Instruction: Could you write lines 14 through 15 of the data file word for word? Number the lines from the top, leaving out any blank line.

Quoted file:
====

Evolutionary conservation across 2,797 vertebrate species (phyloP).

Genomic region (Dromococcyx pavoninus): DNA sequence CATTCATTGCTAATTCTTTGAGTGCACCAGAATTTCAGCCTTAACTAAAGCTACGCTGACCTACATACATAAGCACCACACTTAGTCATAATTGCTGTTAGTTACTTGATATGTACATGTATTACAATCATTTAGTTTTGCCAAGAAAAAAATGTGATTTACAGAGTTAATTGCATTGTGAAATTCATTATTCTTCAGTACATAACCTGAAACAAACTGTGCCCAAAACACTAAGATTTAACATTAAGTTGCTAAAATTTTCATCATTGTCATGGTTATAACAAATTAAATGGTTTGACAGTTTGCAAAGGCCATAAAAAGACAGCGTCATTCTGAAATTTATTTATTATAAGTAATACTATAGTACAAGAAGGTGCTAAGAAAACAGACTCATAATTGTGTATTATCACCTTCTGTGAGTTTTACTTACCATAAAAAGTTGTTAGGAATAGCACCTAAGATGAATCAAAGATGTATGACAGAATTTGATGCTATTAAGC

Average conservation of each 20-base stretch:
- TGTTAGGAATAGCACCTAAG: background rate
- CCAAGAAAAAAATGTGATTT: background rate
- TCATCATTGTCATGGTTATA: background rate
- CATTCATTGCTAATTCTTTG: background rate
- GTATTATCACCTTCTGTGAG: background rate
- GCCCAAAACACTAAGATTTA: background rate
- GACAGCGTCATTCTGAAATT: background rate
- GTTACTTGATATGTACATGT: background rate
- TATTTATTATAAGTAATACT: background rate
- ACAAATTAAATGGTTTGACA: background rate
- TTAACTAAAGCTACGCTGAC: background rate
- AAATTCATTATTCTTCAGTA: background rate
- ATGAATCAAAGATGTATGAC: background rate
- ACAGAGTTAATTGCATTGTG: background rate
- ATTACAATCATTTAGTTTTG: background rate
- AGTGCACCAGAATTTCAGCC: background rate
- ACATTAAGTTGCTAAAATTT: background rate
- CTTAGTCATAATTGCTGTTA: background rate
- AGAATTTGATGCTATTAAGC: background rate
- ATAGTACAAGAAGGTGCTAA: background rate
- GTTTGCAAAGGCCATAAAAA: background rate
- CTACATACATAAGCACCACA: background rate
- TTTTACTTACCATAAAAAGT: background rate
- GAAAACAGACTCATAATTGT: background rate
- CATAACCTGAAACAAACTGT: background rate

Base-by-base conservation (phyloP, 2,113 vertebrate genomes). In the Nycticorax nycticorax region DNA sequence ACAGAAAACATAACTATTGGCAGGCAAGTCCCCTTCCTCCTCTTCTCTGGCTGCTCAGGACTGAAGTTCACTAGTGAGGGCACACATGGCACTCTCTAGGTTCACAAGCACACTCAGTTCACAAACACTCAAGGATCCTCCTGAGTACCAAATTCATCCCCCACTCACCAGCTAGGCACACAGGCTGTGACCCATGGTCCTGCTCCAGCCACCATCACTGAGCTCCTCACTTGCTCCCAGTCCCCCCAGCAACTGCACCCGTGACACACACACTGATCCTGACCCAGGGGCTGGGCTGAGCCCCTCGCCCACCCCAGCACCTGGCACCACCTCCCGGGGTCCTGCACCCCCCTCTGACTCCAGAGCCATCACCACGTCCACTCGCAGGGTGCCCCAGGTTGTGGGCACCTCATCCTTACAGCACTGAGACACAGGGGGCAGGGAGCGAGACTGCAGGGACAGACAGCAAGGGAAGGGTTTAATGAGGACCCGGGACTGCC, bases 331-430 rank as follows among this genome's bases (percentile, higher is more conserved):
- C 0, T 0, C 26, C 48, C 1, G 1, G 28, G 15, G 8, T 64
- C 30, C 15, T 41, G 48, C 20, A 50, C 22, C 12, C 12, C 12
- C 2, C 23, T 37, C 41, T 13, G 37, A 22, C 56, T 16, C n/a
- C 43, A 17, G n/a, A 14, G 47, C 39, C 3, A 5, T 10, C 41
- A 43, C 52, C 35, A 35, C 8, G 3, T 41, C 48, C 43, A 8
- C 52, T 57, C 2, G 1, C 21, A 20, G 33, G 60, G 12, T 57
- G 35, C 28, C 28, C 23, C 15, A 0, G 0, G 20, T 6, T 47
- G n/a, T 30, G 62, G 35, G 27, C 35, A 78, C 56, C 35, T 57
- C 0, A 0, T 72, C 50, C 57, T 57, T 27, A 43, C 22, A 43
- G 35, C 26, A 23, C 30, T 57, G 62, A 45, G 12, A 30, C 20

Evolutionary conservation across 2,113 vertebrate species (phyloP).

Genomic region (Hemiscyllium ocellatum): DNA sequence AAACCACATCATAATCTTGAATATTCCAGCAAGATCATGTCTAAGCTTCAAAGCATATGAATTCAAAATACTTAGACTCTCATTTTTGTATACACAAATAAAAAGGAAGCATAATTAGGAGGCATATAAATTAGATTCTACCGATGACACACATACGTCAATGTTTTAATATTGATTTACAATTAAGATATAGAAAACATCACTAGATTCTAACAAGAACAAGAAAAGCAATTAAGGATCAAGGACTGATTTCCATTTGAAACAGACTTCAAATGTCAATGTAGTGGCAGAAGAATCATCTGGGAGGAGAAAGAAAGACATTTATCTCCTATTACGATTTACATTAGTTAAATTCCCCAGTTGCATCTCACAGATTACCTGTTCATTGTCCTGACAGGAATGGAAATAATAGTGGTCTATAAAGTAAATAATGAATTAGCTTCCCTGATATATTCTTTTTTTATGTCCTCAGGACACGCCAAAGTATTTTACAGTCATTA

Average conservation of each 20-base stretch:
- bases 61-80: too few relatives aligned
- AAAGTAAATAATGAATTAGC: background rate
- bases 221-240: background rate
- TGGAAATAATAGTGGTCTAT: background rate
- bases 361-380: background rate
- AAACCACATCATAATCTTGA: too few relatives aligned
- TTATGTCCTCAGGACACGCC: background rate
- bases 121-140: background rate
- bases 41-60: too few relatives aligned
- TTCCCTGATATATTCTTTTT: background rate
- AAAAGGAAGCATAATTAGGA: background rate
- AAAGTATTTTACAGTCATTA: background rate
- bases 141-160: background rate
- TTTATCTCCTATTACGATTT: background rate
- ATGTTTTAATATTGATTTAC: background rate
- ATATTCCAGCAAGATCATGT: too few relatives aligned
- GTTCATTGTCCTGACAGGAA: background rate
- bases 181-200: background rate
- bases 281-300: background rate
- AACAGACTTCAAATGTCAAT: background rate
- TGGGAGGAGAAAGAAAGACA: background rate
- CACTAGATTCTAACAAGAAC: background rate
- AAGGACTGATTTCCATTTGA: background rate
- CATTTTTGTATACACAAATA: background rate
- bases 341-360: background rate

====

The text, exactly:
- TTAACTAAAGCTACGCTGAC: background rate
- AAATTCATTATTCTTCAGTA: background rate